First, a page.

Beyond health were employment, education and family aspiration. New York’s 1833 Phoenix Society promoted education, and “outlined achievable steps to enroll Black children and adults in reading and writing classes, trade apprenticeships, lending libraries, lecture series and self-improvement groups – even providing clothing to children who could not otherwise participate.”

Mutual benefit entities are a global phenomenon arising spontaneously in emerging countries. What has been true in America before is true throughout the world today: virtually every emerging country where I’ve worked has a home-grown population of such entities. They come by many names, and many origin stories, including:

•    Village savings and loan associations (VSLAs) incubated by CARE globally;

•    Savings and credit cooperatives (SACCOs), which have grown exponentially since 1955; and

•    Tontines, as they are called in West Africa, for serial intra-member lending.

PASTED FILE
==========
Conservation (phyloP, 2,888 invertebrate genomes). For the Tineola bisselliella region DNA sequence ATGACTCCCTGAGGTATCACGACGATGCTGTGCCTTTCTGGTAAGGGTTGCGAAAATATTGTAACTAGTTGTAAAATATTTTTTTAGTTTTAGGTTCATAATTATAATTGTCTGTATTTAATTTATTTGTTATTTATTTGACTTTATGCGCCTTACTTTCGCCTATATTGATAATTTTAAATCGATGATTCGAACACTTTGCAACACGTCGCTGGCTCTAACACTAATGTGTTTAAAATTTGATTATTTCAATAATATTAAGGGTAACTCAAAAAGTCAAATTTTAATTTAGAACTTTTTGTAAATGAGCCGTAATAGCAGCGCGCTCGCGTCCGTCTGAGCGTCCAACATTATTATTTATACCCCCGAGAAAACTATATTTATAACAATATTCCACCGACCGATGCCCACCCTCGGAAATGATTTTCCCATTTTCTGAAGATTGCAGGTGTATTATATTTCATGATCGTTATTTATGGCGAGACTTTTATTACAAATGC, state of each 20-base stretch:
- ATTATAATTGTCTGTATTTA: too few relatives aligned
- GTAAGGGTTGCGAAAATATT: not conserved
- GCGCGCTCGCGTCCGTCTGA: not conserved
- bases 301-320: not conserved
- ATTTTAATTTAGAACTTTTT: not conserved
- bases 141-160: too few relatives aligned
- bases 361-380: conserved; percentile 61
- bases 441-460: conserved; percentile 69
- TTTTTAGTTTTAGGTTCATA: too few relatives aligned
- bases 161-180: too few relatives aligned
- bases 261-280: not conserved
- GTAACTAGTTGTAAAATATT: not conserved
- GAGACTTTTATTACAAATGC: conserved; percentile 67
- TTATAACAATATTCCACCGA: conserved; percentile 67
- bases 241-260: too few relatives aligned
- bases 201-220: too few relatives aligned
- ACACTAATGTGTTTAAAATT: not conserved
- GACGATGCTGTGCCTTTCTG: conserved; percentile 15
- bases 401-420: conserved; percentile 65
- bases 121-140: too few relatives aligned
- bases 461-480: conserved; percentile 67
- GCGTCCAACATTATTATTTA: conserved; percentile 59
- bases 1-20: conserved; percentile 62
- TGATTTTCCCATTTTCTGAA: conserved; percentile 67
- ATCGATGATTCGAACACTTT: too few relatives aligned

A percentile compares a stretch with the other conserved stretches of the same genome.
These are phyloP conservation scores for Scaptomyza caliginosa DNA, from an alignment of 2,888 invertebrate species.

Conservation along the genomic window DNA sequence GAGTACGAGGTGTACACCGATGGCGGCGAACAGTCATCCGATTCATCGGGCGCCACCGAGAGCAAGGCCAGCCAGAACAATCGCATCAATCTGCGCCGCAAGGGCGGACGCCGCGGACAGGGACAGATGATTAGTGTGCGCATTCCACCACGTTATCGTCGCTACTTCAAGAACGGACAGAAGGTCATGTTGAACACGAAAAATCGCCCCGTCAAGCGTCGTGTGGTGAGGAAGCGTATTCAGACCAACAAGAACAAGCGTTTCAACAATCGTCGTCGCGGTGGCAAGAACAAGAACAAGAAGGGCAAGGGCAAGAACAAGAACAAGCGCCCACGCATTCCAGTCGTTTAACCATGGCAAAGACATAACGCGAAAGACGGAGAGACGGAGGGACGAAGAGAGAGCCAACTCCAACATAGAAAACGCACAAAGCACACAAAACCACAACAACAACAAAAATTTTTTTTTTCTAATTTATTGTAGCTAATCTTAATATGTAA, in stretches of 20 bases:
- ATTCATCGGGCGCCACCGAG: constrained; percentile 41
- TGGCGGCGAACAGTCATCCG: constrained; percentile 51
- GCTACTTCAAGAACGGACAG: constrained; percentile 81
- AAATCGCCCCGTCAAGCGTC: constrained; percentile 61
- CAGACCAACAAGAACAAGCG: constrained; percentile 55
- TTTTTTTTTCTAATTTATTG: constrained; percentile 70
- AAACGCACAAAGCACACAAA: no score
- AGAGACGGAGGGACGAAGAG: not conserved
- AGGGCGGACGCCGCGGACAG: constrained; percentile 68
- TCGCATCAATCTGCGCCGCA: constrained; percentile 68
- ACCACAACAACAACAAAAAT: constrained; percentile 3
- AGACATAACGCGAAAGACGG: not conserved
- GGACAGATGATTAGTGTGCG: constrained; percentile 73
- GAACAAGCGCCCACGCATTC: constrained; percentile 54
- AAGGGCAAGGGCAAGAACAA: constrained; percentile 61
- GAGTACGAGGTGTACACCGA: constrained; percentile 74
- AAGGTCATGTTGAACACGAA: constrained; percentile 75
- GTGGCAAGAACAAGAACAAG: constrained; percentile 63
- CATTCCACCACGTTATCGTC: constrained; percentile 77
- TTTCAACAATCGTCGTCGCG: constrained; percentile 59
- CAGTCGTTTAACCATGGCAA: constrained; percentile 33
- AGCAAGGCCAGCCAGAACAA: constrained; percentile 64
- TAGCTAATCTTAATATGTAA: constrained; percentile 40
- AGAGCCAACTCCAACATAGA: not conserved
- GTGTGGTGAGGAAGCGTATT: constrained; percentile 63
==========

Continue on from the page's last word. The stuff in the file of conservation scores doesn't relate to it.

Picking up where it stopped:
Importantly, the biggest challenge the societies have faced—whether in bygone America, emerging-world countries or 21st century America—has been lack of funds, both operating subscriptions (dues) and working capital.

While the number of societies attests to the wide-ranging efforts of northern free Blacks, most were hampered by low funds and low membership.

Many of those that survived and grew were kick-started by philanthropic benefactors who provided both organizational expertise and a birthright endowment.

Even as they grow, mutual benefit entities are virtually always highly localized and reach a maximum size where further growth erodes cultural cohesion, personal trust networks or localized touch – hence new or subdivided entities emerge, often as chapters of a larger trade association or network that is itself frequently established with the critical stimulus of an establishing endowment provided by a benefactor, such as a foundation.